Mumbai May 14, 2018, (Research Matters):
Researchers from Indian Institute of Technology Bombay (IITB), Mumbai and Indian Institute of Technology Indore (IITI), Indore have developed a novel technique to measure the ice thickness of inaccessible and data scarce glaciers.
Glaciers are slowly moving blocks of dense ice, and form the largest reservoir of fresh water on earth. Recently, news of glaciers melting all around the planet due to rising temperatures has given rise to fears of rising sea levels and floods. Countries are also trying to utilize the fresh water reservoir for their fresh water needs. The drought ridden South African town of Cape Town had suggestions to tow a glacier to town to satisfy the water needs. With glaciers playing such an important role with the geology of the planet and our basic resources, they have been an important topic of study for a long time. However, many glaciers, like the Chhota Shigri Glacier in the Himalayas, are quite inaccessible by conventional routes, leaving a gaping hole in the amount if data available about these places. To overcome this, scientist use computer models to estimate parameters like ice-thickness of such glaciers.
“Estimation of glacier ice-thickness distribution is important for many glacio-hydrological applications such as runoff projections, glacial lake outburst flood (GLOF) predictions, and future evolution of glaciers” explain the authors.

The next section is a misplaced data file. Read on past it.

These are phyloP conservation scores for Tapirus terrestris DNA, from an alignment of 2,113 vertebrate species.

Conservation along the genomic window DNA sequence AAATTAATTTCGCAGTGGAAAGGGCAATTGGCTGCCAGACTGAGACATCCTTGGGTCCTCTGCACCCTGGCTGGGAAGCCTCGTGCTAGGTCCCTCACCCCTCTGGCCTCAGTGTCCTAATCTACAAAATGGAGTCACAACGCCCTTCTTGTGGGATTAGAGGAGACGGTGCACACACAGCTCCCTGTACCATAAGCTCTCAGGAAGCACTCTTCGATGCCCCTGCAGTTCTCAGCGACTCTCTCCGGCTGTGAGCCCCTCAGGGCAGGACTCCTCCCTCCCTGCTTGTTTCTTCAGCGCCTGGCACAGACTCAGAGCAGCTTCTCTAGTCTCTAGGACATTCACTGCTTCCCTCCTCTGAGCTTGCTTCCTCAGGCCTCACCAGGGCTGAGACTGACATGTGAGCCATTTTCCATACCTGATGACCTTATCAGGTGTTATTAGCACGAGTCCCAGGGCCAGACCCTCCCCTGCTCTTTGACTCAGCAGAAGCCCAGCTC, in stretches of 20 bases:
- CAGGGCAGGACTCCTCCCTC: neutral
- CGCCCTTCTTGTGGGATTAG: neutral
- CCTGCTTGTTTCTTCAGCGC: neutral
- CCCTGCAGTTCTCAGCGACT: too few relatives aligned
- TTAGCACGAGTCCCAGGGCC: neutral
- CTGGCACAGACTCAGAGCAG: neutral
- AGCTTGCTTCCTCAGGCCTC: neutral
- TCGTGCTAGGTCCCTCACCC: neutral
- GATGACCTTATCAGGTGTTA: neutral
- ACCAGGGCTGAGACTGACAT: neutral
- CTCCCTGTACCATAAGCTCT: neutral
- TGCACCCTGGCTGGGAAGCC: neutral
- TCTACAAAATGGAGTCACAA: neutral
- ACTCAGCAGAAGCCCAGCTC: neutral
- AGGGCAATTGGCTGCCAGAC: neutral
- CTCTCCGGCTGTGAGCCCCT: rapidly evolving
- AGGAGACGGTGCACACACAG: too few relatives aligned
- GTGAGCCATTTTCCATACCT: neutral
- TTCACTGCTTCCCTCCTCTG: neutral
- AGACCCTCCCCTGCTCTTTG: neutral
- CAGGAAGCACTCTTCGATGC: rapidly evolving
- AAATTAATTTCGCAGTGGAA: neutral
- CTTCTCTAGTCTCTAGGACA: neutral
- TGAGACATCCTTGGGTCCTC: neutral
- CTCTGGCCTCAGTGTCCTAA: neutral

For their study, the researchers studied the ice-thickness distribution and total ice volume of the Chhota Shigri glacier. They used Glacier Bed Topography model version 2 (GlabTop 2), to generate the computer model of the glacier.
The challenge arises while selecting the input parameters, like shape factor, for the model. Shape factor is a non-measurable quantity, compensating for unaccounted effects such as valley shape, and needs to be calibrated using field measurements of ice-thickness. As field measurements of the Chhota Shigri Glacier weren’t viable, the researcher developed a novel approach to estimate the optimal shape factor for the glacier. Their technique utilizes relationship between shape factor, glacier cross-sectional width, and ice-thickness at the centre of a cross-section, to arrive at an optimal shape factor. Comparing their technique to a previous study, the new method showed a reduction of the error bounds of the ice-thickness measurements, indicating an improvement in the accuracy of the model.
The study has also revealed just improving the shape factor estimates or the resolution of Digital Elevation Model (DEM); a computer generated topography model, individually does not improve ice-thickness measurements.
Talking about the importance of their study, the researchers conclude saying “based on the obtained results, it can be said that the GlabTop2 model combined with the proposed parameterization approach has enormous potential to be applied over the wide range of data scarce Himalayan glaciers to quantify reliable ice-thickness estimates”.